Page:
People vs Sendaydiego, et. al.

Chester Cabalza recommends his visitors to please read the original & full text of the case cited. Xie xie!

People vs Sendaydiego, et. al.
G.R. No. L-33254 and 33253
January 20, 1978


In these three cases of malversation through falsification, the prosecution's theory is that in 1969 Licerio P. Sendaydiego, the provincial treasurer of Pangasinan, in conspiracy with Juan Samson y Galvan, an employee of a lumber and hardware store in Dagupan City, and with Anastacio Quirimit, the provincial auditor, as an accomplice, used six (6) forged provincial vouchers in order to embezzle from the road and bridge fund the total sum of P57,048.23.

The provincial voucher in these cases has several parts. In the upper part with the legend "ARTICLE OR SERVICE" the nature of the obligation incurred is indicated. That part is supposed to be signed by two officials of the provincial engineer's office and by the governor's representative.

The middle part of the voucher contains five numbered printed paragraphs.

Paragraph 1 is a certificate to be signed by the creditor. It is stated therein that the creditor vouches that the expenses "were actually and necessarily incurred". In the instant cases paragraph 1 was not signed presumably because it is not relevant to the purchase of materials for public works projects. Paragraph 2 is a certification that the expenses are correct and have been lawfully incurred. It is signed by the provincial engineer. Paragraph 3 contains these words: "Approved for pre-audit and payment, appropriations and funds being available therefore." This is signed by the provincial treasurer. Paragraph 4 is a certification which, as filed up in Exhibit K, Voucher No. 10724 dated February 28, 1969, certifying that the voucher has been pre-audited and signed by the auditor. Paragraph 5 is a certification signed by the provincial treasurer that the account mentioned in the provincial engineer's certification "was paid in the amount and on the date shown below and is chargeable as shown in the summary hereof. " It may be noted that the provincial treasurer signs two part of the voucher.


Whether or not appellants are liable for the crimes of falsicification of public documents and six crimes of malversation?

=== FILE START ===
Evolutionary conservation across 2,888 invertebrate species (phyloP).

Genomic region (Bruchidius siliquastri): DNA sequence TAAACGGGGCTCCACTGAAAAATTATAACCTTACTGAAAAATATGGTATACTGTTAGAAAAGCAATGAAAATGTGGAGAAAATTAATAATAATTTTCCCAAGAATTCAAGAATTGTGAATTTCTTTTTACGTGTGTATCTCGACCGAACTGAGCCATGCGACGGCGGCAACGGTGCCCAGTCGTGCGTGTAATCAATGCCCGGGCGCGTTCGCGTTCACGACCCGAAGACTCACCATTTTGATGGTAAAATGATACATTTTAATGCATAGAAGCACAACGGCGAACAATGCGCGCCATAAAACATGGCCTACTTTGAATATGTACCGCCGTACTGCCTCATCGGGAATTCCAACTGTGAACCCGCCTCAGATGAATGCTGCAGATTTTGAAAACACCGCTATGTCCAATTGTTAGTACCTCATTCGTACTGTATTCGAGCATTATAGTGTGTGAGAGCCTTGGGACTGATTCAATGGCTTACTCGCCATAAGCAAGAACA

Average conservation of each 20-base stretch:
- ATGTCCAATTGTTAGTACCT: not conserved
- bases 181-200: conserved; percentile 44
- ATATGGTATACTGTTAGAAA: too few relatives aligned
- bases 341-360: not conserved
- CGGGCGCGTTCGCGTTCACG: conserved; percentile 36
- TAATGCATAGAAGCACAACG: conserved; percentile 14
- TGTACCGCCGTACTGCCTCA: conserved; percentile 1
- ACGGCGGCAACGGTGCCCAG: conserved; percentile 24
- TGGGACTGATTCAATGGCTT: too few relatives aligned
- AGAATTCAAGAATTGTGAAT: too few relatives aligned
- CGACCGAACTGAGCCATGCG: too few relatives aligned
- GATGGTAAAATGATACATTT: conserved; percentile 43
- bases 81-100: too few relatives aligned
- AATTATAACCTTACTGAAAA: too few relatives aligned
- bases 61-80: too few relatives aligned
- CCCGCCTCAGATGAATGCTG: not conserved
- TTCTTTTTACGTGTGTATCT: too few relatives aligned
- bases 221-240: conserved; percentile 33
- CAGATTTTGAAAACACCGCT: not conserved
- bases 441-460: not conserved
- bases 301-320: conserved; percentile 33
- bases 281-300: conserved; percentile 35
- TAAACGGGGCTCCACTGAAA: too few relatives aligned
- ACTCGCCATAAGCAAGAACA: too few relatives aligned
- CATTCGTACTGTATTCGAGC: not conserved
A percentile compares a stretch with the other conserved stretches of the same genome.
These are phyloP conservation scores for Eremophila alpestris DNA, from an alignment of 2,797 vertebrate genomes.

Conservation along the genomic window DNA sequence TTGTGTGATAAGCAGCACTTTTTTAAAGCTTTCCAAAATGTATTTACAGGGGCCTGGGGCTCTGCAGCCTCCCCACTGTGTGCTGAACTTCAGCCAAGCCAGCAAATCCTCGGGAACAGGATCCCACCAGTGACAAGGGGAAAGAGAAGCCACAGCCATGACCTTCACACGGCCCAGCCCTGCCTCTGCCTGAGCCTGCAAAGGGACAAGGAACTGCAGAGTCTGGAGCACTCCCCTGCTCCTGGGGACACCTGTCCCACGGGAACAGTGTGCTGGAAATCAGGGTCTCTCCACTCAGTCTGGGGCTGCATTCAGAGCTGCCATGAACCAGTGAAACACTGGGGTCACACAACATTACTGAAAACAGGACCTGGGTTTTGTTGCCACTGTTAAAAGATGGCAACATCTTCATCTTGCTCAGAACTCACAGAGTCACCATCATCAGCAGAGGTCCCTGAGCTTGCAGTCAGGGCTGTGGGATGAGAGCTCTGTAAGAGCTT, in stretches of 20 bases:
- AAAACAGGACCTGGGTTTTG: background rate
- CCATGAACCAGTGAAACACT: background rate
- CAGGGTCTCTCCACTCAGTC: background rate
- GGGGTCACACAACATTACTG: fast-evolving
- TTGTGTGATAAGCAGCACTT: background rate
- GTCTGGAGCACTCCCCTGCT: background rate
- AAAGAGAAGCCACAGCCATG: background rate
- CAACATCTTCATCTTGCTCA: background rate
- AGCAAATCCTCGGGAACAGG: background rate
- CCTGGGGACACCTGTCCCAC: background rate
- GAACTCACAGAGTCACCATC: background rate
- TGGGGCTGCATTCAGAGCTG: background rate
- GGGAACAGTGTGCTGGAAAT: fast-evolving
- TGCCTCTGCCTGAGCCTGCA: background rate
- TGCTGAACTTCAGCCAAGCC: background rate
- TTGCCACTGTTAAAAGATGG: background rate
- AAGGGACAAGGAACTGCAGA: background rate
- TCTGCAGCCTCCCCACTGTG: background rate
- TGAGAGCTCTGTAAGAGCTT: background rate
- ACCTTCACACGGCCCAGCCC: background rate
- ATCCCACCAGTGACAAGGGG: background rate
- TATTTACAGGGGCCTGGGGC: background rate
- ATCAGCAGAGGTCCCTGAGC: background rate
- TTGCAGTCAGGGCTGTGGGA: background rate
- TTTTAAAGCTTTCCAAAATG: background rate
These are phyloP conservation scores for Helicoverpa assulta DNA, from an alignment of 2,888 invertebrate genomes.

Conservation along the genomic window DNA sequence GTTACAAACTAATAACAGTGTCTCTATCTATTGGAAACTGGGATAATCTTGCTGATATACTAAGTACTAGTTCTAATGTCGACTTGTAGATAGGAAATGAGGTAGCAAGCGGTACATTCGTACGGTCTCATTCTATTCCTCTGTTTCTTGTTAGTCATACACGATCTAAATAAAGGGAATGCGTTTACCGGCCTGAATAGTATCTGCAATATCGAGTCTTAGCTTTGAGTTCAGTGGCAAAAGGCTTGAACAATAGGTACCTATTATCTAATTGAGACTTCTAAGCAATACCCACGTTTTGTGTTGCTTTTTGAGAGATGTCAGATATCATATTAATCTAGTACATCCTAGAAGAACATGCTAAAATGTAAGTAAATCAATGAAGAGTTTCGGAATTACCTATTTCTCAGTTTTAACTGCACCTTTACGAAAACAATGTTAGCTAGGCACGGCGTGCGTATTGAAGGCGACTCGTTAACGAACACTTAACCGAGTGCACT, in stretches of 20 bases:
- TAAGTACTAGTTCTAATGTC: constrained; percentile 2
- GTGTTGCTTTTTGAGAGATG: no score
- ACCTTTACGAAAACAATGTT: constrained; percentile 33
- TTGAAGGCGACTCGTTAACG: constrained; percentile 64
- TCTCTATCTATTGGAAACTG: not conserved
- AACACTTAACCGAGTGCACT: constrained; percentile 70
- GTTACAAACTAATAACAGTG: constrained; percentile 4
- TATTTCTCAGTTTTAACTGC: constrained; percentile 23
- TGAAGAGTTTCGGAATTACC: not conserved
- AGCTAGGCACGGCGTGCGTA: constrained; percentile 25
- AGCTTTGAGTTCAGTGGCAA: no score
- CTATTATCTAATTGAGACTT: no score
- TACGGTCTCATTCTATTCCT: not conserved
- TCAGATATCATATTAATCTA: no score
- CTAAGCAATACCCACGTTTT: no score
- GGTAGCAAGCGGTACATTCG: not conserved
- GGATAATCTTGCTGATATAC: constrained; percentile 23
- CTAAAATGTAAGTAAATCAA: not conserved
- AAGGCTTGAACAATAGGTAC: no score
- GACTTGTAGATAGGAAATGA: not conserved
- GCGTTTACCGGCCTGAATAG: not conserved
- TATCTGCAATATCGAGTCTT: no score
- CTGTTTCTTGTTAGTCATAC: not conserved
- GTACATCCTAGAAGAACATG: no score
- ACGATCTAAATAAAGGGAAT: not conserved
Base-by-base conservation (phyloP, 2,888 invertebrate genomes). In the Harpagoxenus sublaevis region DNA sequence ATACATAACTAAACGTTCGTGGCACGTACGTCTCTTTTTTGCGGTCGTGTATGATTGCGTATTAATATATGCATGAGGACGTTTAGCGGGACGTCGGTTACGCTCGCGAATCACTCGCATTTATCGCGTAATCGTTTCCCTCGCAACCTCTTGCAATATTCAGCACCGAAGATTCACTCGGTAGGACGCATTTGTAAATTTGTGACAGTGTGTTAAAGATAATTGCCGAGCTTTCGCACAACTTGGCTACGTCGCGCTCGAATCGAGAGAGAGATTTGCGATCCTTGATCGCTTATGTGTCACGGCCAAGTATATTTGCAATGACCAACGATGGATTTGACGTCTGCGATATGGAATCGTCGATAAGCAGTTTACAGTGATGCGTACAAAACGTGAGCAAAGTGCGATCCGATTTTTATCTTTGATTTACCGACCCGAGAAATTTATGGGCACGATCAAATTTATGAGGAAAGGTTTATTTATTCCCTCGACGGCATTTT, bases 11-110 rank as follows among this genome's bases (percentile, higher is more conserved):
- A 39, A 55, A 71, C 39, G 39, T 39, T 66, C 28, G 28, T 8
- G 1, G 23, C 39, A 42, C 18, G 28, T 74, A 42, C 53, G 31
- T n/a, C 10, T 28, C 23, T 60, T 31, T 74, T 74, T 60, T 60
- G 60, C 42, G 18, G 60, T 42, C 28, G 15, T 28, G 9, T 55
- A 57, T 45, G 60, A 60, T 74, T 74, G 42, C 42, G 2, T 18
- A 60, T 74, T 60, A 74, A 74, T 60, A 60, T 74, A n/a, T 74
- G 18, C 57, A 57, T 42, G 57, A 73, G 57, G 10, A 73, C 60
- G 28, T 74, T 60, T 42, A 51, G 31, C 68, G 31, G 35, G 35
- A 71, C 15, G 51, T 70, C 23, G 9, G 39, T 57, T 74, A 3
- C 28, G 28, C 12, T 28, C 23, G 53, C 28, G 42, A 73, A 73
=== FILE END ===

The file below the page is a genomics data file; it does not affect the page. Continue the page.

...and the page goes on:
Samson is convicted of six crimes of falsification of a public document and six crimes of malversation. In lieu of the penalties imposed by the trial court, he is sentenced to the following penalties: For each of the six falsification of the vouchers (Exh. K, O, P, Q, R and S), Samson is sentenced to an indeterminate penalty of two (2) years of prison correccional minimum, as minimum, to four (4) years of prision correccional medium, as maximum, and to pay a fine of three thousand pesos. For the malversation of the sum of P16,727.52 covered by voucher No. 10724 (Exh. K), Samson is sentenced to an indeterminate penalty of twelve (12) years of prision mayor maximum, as minimum, to seventeen (17) years of reclusion temporal medium, as maximum; to pay a fine in the amount of P16,727.52, and to indemnify the province of Pangasinan in the same amount (Criminal Case NO. 23349, L-33252). For the malversation of the sum of P14,571.81 covered by voucher No. 11995 (Exh. O), Samson is sentenced to an indeterminate penalty of twelve (12) years of prision mayor maximum, as minimum, to seventeen (17) years of reclusion temporal medium, as maximum; to pay a fine in the sum of P14,571.81, and to indemnify the province of Pangasinan in the same amount (Criminal Case No. 23351, L-33254). For the malversation of the sum of P6,290.60 covered by voucher No. 11870 (Exh. Q), Samson is sentenced to an indertiminate penalty of nine (9) years of prision mayor medium, as minimum, to thirteen (13) years of reclusion temporal minimum, as maximum; to pay a fine of P6,290.60, and to indemnify the province of Pangasinan in the same amount (Criminal Case No. 23350, L-33253). For the malversation of the sum of P9,769.64 covered by voucher No. 11871 (Exh. R), Samson is sentenced to an indeterminate penalty of nine (9) years of prision mayor medium, as minimum, to thirteen (13) years of reclusion temporal minimum, as maximum; to pay a fine of P9,769.64, and to indemnify the province of Pangasinan in the same amount (Criminal Case No. 23350, L-33253). For the malversation of the sum of P5,187.28, covered by voucher No. 11869 (Exh. P), Samson is sentenced to an indeterminate penalty of five (5) years of prision correccional maximum, as minimum, to eight (8) of prision mayor minimum, as maximum; to pay a fine of P5,187.28, and to indemnify the province of Pangasinan in the same amount (Criminal Case No. 23350, L-33253).